Rod in the field on one of his kite adventures with Ben Balsley's team.
I'm sad to post that Dr. Rod Frehlich, lidar phenomenology and signal processing guru, passed away last Friday in Boulder, Colorado. Rod finally lost his long and hard battle that had been a great ordeal for him and his loving wife Ilana.

It is sadly ironic that Rod's demise originated with a brain tumor, given that his extraordinary mind was what set him apart from his peers in the niche communities that are wave propagation, turbulence measurement, and lidar and radar signal processing and data analysis. A major portion of Rod's career work focused on coherent Doppler wind lidar and he provided breakthrough clarity on the underpinnings of those systems and how to optimize their performance, optimally assimilate their data, and apply them to challenges in meteorology and boundary layer physics.

Rod was kind enough to include me as a coauthor on a few of his numerous journal and conference papers.  We would dole out a small bit of data from one of our development or production lidar systems, and Rod would 'lay hands' on it, generating important new insights and results. Through the many years of his support to several CTI programs, I knew Rod to be perpetually upbeat and enthusiastic. It was often a challenge to wrap up our phone conversations. Those of you who ever discussed a technical topic on the phone with Rod know exactly what I mean.  He was a positive energy guy with unmatched skills and insights who always gave more than he received.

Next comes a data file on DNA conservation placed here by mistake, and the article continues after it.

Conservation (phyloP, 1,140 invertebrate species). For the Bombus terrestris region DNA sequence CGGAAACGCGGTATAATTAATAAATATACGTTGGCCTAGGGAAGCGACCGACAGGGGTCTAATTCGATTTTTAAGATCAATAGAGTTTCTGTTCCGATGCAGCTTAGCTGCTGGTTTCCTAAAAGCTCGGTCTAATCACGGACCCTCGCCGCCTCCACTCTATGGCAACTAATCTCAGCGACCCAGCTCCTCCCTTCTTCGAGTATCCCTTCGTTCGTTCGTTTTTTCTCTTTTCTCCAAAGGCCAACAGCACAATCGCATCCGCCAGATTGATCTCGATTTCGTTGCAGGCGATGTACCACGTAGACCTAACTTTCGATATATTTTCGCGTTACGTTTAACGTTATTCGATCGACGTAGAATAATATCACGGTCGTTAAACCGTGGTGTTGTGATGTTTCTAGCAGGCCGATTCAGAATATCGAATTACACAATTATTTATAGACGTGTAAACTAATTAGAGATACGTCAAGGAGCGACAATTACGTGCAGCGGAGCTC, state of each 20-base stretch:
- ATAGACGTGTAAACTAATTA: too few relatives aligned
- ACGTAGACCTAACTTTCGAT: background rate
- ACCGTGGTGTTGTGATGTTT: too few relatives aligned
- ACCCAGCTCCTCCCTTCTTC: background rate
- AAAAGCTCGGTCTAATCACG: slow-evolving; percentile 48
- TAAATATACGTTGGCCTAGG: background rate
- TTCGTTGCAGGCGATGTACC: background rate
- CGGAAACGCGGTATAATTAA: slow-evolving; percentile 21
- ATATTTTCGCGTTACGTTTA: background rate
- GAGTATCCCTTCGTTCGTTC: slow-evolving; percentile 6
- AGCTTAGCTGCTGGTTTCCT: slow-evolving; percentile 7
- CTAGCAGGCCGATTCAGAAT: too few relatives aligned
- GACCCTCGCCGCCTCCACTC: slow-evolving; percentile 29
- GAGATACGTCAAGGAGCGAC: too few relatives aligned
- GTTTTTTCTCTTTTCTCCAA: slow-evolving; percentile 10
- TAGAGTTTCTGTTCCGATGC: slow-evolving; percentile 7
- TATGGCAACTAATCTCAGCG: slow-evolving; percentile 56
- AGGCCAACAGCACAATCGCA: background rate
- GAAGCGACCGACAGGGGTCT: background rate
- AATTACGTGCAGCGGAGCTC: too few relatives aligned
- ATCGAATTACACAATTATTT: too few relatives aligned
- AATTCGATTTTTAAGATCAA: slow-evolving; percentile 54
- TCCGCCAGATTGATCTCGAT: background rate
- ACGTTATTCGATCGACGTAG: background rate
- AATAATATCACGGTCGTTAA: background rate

Rod spent most of his career with the University of Colorado at Boulder's Cooperative Institute for Research in Environmental Sciences (CIRES) and since 1998 simultaneously served as a Scientific Visitor to the National Center for Atmospheric Research. While he made important contributions to both these institutions, he really was an asset for the greater coherent lidar community, as well as several related communities. And as such, the world has experienced a notable and significant setback with his passing.

Rod sitting in front of some lidar data.
A dance party will be held in Boulder sometime in the near future to celebrate Rod's life. Rod and Ilana's passion for dance was legendary, so such a memorial is most fitting.

Godspeed, Rod Frehlich.